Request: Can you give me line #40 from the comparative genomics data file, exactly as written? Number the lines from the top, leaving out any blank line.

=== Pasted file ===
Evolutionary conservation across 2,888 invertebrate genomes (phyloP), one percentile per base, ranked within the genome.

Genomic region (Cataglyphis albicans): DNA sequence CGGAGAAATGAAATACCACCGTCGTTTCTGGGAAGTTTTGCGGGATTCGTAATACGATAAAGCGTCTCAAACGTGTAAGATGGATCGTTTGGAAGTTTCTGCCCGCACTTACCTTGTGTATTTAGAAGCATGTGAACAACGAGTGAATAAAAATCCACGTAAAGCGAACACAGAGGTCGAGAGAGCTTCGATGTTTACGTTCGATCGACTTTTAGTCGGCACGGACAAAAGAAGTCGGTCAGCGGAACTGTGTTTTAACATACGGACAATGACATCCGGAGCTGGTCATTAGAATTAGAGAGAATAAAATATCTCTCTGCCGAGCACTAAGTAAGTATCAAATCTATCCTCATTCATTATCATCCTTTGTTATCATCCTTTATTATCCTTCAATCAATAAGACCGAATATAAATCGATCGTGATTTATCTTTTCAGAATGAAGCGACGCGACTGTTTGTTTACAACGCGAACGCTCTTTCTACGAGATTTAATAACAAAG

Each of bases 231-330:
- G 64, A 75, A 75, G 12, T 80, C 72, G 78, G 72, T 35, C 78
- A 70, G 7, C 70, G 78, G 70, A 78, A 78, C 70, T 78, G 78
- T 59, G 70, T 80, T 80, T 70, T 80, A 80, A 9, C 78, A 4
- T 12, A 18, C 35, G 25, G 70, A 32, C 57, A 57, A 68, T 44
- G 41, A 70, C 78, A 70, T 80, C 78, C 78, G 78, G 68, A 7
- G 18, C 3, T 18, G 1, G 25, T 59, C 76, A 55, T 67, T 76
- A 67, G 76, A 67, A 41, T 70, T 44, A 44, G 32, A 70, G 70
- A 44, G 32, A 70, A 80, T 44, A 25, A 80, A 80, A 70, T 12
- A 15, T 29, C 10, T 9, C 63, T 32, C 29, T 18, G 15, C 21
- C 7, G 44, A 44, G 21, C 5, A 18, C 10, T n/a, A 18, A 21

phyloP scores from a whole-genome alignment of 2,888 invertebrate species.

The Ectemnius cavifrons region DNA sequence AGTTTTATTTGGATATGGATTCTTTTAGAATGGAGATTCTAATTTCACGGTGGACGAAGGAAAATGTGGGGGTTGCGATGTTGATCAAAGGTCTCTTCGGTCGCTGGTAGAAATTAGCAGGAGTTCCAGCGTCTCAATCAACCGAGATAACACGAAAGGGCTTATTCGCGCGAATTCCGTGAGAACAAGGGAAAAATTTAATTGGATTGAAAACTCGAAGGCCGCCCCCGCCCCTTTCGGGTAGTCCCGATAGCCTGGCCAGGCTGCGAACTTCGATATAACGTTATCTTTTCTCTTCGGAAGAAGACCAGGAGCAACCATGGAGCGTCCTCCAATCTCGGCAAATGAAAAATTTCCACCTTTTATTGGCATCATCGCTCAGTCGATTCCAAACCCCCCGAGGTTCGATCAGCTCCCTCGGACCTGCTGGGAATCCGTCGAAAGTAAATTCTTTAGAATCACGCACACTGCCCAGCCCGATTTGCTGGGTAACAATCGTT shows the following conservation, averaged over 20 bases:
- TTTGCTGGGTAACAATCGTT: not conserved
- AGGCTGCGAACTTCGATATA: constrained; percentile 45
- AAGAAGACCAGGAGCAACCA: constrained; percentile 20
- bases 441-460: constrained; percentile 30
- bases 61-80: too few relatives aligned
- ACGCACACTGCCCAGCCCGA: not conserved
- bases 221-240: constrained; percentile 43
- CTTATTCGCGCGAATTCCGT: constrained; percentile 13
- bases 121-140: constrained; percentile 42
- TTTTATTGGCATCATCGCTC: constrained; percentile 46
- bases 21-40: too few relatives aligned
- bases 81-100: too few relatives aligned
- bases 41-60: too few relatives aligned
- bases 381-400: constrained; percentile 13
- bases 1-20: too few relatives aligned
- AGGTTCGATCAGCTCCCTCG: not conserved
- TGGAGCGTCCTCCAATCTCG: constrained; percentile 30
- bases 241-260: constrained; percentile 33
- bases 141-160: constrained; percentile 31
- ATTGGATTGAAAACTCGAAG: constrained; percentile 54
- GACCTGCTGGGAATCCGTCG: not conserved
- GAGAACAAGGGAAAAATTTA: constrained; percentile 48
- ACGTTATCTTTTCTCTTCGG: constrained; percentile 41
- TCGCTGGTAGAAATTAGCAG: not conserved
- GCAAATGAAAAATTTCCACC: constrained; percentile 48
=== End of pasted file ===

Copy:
- GCAAATGAAAAATTTCCACC: constrained; percentile 48